A DAD is once again lacing up his running shoes as he gets ready to cover more than 400 miles to raise money and awareness of a fatal disease which affects his son.

Five-year-old Cormac Fegan was diagnosed with the life-limiting Duchenne Muscular Dystrophy (DMD) in February 2014.

Now, his dad, Gary, of Longniddry’s King’s Grove, is getting ready to do his bit to raise awareness of the condition, which affects thousands of other boys across the UK, and raise money for Harrison’s Fund.

This month, he will run a progressive amount each day, starting at one mile and then adding a mile each day until the last four days are a marathon or more.

The family made headlines last year when it was announced that Cormac was the first child in the UK to receive NHS funding for a breakthrough therapy to treat a muscle-wasting condition.

Forty-three-year-old Gary said: “Before Cormac’s diagnosis, I spent up to 18 hours a week training for triathlon but since February 2014 triathlon has taken a back seat and gradually the training has fizzled away to nothing, the bad eating and drinking habits took over and I now weigh two and a half stone more than I used to.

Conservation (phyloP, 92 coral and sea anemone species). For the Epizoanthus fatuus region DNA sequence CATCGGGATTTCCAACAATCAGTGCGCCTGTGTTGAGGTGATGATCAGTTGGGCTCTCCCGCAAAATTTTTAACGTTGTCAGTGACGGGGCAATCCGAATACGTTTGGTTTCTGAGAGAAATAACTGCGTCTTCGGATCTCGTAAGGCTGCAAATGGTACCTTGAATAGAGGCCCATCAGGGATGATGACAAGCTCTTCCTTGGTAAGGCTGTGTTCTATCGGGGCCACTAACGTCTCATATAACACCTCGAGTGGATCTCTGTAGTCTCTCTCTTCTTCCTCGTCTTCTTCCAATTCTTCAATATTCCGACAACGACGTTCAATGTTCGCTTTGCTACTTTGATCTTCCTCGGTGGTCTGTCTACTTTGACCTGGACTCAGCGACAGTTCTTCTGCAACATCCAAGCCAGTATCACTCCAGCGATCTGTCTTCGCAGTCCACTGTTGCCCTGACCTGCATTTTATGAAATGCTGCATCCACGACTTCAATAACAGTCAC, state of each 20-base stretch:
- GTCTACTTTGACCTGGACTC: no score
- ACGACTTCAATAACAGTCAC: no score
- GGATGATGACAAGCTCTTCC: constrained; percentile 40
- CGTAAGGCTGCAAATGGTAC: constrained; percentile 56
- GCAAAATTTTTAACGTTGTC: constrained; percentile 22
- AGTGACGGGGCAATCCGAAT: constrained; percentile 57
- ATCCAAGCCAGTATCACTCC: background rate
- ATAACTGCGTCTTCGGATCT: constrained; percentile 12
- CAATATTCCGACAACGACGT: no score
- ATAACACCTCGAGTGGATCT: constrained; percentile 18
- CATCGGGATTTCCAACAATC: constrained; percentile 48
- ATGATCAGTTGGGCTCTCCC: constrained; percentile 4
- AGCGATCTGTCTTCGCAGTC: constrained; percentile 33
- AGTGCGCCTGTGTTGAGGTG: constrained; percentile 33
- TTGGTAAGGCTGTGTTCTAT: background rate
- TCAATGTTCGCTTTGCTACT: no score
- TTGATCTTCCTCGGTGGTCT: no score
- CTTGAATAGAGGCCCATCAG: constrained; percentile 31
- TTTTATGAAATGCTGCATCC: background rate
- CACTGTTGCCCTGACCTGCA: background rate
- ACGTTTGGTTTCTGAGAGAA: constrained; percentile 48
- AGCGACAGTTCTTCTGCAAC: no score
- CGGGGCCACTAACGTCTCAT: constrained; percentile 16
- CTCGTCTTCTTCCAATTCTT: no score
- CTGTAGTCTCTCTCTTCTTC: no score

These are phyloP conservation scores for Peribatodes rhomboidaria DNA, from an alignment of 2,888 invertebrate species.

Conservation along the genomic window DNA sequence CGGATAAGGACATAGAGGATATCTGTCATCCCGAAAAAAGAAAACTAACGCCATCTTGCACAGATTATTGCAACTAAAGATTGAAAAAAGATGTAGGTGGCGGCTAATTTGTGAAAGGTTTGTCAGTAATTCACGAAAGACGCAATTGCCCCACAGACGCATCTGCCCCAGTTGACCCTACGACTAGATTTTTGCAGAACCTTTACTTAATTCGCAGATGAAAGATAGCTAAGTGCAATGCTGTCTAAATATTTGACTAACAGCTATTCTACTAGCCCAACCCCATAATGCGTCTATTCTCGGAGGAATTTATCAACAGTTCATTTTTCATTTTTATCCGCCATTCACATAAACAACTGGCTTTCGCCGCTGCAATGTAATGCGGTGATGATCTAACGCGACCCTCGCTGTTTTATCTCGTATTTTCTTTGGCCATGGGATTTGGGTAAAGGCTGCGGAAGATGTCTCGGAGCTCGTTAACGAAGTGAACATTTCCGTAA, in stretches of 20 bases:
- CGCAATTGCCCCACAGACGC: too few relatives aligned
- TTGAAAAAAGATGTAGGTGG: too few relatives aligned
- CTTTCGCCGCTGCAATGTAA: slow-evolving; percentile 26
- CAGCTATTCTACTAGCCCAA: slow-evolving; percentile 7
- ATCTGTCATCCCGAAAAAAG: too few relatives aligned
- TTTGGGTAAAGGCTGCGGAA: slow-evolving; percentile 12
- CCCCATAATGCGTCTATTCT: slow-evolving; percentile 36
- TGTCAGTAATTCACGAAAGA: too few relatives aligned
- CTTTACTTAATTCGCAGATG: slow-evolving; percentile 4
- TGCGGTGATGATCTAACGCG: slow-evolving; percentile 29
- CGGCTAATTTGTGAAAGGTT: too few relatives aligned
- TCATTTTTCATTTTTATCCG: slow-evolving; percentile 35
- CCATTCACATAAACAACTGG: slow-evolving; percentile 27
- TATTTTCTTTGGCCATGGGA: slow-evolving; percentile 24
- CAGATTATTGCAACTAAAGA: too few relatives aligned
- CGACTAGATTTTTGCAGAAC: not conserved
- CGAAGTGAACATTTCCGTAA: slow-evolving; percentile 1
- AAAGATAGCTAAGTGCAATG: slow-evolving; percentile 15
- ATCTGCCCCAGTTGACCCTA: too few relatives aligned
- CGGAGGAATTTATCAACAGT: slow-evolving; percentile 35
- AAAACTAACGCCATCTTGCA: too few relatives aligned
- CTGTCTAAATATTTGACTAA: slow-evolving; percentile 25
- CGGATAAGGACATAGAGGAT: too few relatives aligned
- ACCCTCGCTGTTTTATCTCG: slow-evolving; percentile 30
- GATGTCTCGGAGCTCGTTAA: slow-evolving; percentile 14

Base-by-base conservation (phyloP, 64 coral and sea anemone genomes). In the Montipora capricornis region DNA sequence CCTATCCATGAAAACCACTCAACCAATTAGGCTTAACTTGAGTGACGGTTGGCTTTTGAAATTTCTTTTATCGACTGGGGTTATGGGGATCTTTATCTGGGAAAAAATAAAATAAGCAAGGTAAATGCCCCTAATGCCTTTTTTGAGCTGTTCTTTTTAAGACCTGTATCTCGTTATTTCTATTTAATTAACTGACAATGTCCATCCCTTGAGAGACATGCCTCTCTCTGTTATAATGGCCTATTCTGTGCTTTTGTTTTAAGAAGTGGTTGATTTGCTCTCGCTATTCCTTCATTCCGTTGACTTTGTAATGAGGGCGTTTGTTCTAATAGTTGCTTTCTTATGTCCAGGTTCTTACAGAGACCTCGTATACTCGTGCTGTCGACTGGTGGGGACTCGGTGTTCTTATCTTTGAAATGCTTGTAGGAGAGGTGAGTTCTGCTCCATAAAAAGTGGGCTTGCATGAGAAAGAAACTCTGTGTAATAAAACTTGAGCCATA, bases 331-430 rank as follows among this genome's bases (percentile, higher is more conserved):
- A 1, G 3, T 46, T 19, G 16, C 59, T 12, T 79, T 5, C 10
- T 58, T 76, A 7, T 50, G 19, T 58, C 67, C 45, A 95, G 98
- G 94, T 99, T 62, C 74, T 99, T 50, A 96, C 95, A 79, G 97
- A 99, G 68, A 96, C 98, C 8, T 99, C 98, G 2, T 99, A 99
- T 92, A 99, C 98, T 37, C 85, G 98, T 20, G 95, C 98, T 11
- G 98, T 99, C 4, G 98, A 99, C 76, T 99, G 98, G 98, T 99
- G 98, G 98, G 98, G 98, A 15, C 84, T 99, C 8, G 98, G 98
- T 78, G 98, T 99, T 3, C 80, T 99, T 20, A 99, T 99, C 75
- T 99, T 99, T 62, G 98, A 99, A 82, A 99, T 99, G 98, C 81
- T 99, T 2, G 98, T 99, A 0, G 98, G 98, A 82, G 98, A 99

“Being no stranger to silly sporting events, I chose to do something that I’ve no idea whether or not I could complete and would be frightening enough for me to snap out of bad behaviours and get moving again, hopefully shifting a bit of weight in the process.

“I’m not taking any time off so I’ve got to fit this in with work and parenthood and my biggest worry is either injury or getting run down and catching an infection.

“Whilst I’ve a personal aim of breaking some bad habits, the big aim is to raise funds for Duchenne research and also raise awareness of the ongoing fight to access Translarna in Scotland and the rest of the UK.”

Harrison’s Fund is named after a nine-year-old from Surrey who was diagnosed with DMD, a fatal genetic condition which affects all the muscles in the body, causing them to waste away.

Harrison’s Fund’s goal is to get as much money as possible into the hands of the world’s best researchers, who are working to find a cure for Duchenne.

Alex Smith, founder of the charity Harrison’s Fund, said: “Gary has been a fervent supporter of the charity for the last few years and has undertaken many fundraising events for us in the past, including our epic Greatest Ironman Challenge last year.

“It doesn’t surprise me in the slightest that he has chosen such an extreme challenge and I know he will do the charity proud when he completes it.

“He will do anything to raise awareness of our cause.

“It is the biggest genetic killer of boys in the world and probably the most common disorder you’ve never heard of.”

To support Gary, visit justgiving.com/RUN-DMD